In this activity for undergraduates, students explore the CLIMAP (Climate: Long-Range Investigation, Mapping and Prediction) model results for differences between the modern and the Last Glacial Maximum (LGM) and discover the how climate and vegetation may have changed in different regions of the Earth based on scientific data.

Global Forest Watch is an interactive, online forest monitoring and alert system that provides users globally with the information they need to better manage and conserve forest landscapes.

This static visualization shows that the global carbon cycle is determined by the interactions of climate, the environment, and Earth's living systems at many levels, from molecular to global.

This visualization shows in five steps how ice cores provide a measure of the temperature in the past.

This is a figure from the 2007 IPCC Assessment Report 4 on atmospheric concentrations of carbon dioxide, methane and nitrous oxide over the last 10,000 years (large panels) and since 1750 (inset panels).

This unit includes six parts that introduce the learner to how climate models work. The materials include videos and animations about understanding, constructing and applying climate models.

This Flash-based simulation explores the relationship between carbon emissions and atmospheric carbon dioxide using two main displays: (1) graphs that show the level of human-generated CO2 emissions, CO2 removals, and the level of CO2 in the atmosphere, and (2) a bathtub animation that shows the same information as the graphs. The bathtub simulation illustrates the challenges of reducing greenhouse gas concentrations in the atmosphere.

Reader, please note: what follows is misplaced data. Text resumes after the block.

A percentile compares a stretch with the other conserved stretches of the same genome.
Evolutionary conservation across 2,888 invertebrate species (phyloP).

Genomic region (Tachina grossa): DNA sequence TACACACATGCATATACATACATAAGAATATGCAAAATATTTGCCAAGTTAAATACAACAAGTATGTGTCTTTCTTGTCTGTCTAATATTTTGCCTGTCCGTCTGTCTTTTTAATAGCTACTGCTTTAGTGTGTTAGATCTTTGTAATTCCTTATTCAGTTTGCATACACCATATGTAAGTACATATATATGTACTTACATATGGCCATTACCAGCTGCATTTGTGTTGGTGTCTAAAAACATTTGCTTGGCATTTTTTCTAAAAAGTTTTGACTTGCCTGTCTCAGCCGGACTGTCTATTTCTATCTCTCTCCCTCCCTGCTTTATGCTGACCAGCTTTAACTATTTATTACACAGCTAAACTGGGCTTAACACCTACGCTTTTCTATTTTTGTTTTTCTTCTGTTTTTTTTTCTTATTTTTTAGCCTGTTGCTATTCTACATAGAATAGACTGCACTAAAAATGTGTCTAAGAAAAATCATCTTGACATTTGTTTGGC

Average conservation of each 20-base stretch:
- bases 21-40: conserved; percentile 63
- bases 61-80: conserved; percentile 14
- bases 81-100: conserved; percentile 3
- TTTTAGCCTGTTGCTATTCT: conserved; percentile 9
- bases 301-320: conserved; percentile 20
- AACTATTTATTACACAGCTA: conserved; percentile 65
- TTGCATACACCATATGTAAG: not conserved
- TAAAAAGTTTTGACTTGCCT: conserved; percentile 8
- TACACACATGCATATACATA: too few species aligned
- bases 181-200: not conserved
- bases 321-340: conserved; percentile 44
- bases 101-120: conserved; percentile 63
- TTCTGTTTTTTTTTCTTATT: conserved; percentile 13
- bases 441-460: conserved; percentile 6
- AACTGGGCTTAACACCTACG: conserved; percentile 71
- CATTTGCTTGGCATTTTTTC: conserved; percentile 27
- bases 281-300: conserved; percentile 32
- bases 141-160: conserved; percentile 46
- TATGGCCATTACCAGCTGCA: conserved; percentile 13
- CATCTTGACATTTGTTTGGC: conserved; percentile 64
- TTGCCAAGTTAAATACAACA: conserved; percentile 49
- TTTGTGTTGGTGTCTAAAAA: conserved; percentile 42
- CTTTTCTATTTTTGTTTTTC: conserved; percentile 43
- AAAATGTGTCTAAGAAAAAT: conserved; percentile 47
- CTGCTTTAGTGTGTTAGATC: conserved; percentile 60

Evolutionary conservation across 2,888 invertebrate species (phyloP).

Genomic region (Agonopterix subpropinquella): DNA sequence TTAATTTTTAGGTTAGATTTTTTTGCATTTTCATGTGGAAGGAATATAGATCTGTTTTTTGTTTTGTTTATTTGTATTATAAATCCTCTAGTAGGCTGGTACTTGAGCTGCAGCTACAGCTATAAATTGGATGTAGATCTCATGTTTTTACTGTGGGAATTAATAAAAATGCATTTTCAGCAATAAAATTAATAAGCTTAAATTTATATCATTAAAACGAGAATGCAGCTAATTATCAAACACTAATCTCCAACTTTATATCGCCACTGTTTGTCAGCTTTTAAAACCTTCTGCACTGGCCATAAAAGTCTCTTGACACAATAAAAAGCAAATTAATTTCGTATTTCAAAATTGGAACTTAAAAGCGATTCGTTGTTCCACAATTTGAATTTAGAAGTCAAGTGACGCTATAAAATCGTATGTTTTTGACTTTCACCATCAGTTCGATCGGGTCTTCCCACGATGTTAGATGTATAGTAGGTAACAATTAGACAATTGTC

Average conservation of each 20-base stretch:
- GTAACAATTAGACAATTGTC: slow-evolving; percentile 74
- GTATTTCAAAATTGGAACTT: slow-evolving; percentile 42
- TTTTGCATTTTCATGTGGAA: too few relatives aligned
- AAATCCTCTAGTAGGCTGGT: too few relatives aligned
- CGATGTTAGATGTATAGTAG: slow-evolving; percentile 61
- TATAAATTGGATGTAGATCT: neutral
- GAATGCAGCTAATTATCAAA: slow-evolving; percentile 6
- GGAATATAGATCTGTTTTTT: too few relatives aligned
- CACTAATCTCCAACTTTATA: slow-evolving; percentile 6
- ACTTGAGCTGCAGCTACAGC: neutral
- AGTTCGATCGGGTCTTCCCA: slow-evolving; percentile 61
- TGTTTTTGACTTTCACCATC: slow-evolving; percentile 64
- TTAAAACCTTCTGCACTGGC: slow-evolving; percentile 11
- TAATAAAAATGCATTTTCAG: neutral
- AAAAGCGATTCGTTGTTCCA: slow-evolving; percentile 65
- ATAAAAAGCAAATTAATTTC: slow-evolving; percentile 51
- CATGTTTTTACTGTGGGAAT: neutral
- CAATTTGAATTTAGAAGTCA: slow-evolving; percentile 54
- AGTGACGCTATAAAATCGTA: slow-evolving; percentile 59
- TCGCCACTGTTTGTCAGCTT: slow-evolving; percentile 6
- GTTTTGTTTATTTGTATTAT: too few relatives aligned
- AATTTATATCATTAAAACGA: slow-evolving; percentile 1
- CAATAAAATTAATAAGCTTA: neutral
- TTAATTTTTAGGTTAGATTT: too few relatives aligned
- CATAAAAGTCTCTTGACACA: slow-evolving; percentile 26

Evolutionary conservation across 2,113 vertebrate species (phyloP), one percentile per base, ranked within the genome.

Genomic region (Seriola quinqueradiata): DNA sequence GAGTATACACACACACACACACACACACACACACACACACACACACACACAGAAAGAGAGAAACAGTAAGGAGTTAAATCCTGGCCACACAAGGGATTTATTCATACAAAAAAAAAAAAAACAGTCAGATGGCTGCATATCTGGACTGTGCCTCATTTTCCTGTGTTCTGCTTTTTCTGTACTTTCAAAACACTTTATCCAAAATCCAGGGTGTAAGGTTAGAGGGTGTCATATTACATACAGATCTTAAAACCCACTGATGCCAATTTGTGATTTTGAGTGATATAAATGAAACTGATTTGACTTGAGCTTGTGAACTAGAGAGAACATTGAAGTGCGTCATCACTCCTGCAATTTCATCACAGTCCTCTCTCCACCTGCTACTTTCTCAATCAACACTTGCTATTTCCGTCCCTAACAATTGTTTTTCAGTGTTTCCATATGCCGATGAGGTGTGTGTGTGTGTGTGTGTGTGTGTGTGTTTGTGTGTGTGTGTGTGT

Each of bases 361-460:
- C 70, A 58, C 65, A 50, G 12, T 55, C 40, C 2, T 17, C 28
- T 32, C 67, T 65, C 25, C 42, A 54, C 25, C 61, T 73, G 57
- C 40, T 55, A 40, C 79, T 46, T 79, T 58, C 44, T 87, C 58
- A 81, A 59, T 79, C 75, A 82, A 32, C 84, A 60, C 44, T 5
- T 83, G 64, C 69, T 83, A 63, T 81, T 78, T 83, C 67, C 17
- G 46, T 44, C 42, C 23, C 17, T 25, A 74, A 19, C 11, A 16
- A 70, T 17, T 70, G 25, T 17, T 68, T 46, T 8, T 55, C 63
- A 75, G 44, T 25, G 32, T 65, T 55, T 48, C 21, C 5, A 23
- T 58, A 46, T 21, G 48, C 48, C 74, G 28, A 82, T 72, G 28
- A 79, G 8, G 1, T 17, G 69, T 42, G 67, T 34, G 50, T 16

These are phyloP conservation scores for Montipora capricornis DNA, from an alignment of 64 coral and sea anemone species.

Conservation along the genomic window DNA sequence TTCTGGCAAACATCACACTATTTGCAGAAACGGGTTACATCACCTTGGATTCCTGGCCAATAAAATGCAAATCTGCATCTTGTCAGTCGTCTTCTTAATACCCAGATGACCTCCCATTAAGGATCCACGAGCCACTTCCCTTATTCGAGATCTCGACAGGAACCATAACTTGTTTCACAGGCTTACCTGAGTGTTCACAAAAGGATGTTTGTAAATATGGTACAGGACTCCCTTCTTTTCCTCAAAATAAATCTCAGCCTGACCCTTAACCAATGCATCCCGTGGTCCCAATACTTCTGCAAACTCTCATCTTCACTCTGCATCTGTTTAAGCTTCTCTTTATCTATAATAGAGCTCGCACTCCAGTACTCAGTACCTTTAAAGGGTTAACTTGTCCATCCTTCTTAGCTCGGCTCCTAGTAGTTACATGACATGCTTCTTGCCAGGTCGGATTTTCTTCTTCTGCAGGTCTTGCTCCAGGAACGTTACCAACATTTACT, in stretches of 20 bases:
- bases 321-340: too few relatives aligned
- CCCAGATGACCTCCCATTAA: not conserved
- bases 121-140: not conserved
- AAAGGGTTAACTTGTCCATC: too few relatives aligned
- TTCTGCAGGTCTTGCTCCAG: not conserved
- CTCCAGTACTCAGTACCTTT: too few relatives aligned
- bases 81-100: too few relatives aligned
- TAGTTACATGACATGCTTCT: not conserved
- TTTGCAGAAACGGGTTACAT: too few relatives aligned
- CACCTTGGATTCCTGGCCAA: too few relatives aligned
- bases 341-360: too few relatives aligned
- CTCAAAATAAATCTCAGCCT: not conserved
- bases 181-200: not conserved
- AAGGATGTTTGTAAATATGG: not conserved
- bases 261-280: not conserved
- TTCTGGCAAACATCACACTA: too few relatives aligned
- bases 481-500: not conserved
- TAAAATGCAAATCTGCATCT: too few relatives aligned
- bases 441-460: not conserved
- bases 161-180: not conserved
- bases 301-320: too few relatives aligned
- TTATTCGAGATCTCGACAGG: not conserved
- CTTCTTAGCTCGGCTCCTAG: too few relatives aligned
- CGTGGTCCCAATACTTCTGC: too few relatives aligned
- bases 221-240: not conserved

This high-resolution narrated video shows levels and movements of CO2 globally through the course of a year.

A collection of repeat photography of glaciers from the National Snow and Ice Data Center (NSIDC). The photos are taken years apart at or near the same location, illustrating how dramatically glacier positions can change even over a relatively short period in geological time: 60 to 100 years. Background essay and discussion questions are included.

In this video scientists discuss possible rates of sea level rise, storms and resulting damage, rising temperatures and melting ice, and their collective effects on ecosystems.